Newspaper article St Louis Post-Dispatch (MO)

Growing Young Minds like (and with) a Garden

Newspaper article St Louis Post-Dispatch (MO)

Growing Young Minds like (and with) a Garden

Article excerpt

The kids could not have been more enthusiastic.

I spent a good part of the morning last week on a tour of the gardens outside the Mallinckrodt Academy in the Northampton neighborhood. The tour guides were a happy group of third-graders who were eager to share their knowledge of the garden.

"My favorite is the orchard, because we get to see how the plants are doing and how the fruit does on trees," said 9-year-old Lilly Jean-Baptiste, who, like the others, is in a class taught by Anne Mayes.

That's right, an orchard grows outside Mallinckrodt Academy, a public elementary school for gifted students. It's a small orchard four apple trees, plus a few pear trees, peach, wild plum and currants but it is growing in the school's front yard. And even though the trees will not begin to bear significant amounts of fruit until after the students leave the school, the students say they are happy knowing that the work they do today will benefit those who come after them.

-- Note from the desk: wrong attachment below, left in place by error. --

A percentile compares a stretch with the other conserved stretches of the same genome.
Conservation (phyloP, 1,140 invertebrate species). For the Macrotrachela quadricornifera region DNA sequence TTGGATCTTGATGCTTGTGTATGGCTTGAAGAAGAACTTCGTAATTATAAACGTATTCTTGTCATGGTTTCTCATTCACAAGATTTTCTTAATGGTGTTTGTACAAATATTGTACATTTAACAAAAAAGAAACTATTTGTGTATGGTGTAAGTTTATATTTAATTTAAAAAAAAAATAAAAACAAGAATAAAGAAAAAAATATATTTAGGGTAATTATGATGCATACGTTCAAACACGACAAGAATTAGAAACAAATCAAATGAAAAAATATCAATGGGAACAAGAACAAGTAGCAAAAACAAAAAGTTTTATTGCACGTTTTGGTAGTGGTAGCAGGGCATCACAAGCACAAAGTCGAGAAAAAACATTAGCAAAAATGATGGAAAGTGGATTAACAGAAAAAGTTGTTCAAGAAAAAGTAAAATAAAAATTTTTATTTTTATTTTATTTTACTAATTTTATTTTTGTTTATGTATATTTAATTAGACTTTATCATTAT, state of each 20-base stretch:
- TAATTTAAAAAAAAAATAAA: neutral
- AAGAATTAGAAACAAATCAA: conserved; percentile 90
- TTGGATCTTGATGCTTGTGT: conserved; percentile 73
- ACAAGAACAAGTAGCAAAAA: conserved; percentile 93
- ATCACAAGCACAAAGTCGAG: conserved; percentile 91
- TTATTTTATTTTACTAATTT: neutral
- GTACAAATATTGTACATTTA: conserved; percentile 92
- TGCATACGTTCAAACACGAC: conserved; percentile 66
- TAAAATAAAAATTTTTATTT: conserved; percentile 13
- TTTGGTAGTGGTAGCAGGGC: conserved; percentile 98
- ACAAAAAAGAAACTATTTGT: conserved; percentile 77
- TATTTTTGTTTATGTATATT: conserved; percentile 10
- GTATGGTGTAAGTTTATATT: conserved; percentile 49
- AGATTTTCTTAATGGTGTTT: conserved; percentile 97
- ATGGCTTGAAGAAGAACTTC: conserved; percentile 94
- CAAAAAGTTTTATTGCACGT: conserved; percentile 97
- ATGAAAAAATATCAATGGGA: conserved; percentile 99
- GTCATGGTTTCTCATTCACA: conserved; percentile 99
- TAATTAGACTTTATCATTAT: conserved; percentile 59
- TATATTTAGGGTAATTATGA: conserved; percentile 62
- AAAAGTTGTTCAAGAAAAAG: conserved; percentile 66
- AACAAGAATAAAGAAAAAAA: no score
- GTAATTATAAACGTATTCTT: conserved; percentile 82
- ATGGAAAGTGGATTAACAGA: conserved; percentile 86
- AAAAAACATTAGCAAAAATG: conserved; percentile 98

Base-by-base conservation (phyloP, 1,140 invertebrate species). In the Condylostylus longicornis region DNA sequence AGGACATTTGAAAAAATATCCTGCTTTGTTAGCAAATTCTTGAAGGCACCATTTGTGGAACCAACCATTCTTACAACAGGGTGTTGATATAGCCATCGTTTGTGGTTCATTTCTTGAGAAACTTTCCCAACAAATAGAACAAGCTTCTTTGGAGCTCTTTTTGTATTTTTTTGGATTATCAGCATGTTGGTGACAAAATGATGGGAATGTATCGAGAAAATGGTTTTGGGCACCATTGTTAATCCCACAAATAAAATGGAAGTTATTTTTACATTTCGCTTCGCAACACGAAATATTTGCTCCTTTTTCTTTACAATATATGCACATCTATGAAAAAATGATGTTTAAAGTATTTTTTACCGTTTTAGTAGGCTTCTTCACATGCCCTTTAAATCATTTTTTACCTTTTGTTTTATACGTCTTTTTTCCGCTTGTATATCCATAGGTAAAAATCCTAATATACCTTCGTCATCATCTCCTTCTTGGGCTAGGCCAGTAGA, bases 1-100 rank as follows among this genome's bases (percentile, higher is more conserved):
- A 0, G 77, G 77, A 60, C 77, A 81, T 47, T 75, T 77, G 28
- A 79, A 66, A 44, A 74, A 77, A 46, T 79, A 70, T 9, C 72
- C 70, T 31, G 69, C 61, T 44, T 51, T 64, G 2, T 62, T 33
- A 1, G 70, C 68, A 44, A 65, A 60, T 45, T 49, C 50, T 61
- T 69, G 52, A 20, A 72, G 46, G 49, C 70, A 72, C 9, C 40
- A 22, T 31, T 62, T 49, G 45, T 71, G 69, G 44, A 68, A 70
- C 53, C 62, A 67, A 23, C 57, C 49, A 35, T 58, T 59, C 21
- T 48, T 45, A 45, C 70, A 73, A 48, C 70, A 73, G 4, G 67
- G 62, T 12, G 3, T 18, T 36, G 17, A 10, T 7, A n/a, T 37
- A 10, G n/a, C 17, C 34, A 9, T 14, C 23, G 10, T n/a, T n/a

Apple trees were chosen to be planted at the students' request. They came in second, after bananas. That's why there are apples. A local orchard donated the still-young apple trees, and parents donated the others.

But there is much more to the garden officially known to the school's administration as the Outdoor Instructional Classroom than trees.

One raised bed after another overflows with lettuce, fennel, sage, cabbage, garlic, potatoes and kale. One bed grows peas, which have been ravaged by rabbits, and onions, which were planted in an unsuccessful attempt to deter the rabbits. Strawberries grow in another.

"You can see that critters come in and try to eat the strawberries," explained Amelia Marquart, 9.

And mint, as it is wont to do, has almost completely taken over another bed. The students are encouraged to eat the mint to keep it from getting out of control.

"It reminds me of toothpaste, and I think it is fun to eat because it tingles my tongue," opined 9-year-old Faith Johnson.

The garden has a specific instructional purpose: "We're bringing the outside inside," said school principal DeAndre Thomas. …

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